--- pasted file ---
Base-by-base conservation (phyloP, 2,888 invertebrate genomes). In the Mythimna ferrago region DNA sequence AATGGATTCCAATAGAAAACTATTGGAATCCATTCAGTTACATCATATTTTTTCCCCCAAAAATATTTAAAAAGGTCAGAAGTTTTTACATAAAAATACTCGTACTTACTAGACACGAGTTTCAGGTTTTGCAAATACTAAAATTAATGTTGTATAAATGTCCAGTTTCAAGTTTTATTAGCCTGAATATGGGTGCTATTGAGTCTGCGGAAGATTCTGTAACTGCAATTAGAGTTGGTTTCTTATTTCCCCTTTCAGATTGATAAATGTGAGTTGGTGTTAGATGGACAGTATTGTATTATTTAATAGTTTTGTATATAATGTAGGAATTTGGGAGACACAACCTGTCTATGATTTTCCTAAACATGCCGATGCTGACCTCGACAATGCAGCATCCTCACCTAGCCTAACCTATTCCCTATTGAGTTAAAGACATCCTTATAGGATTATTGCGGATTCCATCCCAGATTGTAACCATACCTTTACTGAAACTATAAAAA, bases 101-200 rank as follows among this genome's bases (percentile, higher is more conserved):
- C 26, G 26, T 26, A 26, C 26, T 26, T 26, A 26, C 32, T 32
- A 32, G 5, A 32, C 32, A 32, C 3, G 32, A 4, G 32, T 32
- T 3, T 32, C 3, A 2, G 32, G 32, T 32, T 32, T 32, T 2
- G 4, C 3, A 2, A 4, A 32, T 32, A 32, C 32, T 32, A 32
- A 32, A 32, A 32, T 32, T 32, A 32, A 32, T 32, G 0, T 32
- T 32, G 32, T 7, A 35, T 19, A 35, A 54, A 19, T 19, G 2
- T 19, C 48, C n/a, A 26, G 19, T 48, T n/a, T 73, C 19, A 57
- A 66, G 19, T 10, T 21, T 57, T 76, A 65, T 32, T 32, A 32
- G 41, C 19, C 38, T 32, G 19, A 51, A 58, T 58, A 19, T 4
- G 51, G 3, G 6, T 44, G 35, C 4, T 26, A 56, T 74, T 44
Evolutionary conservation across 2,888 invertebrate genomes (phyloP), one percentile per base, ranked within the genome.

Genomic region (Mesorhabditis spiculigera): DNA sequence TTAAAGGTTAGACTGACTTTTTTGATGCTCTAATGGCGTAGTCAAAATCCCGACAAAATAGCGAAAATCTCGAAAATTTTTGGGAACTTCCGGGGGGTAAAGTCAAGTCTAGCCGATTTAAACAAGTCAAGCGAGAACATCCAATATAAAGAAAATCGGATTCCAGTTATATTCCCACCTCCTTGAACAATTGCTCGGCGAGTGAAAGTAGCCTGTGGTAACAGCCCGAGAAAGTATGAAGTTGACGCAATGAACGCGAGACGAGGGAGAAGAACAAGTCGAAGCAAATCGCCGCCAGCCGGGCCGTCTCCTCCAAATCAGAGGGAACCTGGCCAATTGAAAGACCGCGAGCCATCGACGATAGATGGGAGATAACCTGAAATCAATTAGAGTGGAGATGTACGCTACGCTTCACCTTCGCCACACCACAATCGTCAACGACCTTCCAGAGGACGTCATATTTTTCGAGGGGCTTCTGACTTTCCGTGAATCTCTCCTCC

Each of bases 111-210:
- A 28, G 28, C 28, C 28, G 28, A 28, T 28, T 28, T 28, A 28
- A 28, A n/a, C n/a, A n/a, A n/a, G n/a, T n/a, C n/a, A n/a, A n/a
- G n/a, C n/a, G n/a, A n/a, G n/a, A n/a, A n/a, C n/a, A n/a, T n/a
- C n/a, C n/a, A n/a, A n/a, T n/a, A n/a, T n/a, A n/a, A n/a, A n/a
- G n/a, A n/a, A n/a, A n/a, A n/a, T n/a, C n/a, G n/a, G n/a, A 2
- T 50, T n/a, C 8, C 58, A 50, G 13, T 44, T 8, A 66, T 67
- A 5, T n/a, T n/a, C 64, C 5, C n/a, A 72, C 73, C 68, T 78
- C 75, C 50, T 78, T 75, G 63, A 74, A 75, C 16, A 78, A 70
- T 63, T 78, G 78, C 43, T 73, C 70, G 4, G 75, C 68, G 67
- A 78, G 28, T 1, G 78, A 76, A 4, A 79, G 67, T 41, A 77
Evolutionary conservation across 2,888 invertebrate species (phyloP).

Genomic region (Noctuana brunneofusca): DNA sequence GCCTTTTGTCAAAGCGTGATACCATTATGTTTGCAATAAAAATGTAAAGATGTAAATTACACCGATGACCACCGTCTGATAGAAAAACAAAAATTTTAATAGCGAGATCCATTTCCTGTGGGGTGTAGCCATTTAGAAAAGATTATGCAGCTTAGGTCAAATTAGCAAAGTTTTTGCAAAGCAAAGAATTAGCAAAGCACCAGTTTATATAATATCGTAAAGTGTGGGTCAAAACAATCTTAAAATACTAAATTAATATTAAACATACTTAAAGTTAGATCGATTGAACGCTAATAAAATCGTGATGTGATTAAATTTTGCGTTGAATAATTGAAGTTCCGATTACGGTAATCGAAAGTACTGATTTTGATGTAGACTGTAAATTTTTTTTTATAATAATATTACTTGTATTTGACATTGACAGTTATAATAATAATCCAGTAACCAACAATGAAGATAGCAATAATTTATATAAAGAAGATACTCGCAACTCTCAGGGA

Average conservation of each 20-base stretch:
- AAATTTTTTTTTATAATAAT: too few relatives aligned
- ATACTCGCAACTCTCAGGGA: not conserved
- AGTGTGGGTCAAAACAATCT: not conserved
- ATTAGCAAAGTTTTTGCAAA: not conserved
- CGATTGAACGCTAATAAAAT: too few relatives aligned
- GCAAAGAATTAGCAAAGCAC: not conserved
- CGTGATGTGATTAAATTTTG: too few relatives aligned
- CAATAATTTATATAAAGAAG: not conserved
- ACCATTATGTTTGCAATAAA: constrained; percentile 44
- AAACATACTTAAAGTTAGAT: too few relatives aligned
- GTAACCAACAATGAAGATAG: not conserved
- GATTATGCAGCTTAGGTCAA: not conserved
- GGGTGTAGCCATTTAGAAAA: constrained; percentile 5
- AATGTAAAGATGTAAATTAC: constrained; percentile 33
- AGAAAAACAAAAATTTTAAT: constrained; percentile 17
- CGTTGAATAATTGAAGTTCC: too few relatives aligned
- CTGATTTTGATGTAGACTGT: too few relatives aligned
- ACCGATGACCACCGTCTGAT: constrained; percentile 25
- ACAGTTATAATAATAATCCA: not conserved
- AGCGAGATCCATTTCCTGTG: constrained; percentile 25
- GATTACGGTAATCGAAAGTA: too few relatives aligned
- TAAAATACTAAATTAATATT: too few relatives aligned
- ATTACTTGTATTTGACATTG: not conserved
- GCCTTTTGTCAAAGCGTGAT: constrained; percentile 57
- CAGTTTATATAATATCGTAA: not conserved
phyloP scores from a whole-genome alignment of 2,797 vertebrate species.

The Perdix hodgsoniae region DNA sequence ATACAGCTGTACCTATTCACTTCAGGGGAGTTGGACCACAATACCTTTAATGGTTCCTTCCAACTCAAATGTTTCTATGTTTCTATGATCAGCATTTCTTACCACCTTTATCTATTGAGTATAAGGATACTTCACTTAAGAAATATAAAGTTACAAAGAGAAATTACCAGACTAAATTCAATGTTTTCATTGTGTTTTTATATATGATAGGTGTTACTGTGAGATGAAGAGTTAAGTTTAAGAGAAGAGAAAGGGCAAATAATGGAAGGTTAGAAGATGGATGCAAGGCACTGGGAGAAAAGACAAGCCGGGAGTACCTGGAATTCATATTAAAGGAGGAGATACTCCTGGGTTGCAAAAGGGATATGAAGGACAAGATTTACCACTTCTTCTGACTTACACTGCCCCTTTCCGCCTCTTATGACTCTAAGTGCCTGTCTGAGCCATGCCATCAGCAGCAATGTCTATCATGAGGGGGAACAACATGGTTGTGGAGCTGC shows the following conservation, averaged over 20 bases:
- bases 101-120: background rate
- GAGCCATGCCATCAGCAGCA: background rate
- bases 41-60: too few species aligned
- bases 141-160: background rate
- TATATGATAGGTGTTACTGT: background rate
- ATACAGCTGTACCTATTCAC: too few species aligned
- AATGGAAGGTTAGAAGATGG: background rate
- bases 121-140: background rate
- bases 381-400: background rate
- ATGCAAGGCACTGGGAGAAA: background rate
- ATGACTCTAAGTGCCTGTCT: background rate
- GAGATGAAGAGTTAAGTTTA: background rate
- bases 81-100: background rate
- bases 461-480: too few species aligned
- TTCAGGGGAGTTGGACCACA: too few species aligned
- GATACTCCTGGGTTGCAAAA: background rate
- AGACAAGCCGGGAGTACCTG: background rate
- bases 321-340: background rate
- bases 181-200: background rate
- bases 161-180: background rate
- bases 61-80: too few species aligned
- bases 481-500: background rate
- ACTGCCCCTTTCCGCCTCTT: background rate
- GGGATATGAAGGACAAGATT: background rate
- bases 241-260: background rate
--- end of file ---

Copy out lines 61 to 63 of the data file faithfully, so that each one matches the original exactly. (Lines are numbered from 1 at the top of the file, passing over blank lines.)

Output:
- AATGGAAGGTTAGAAGATGG: background rate
- bases 121-140: background rate
- bases 381-400: background rate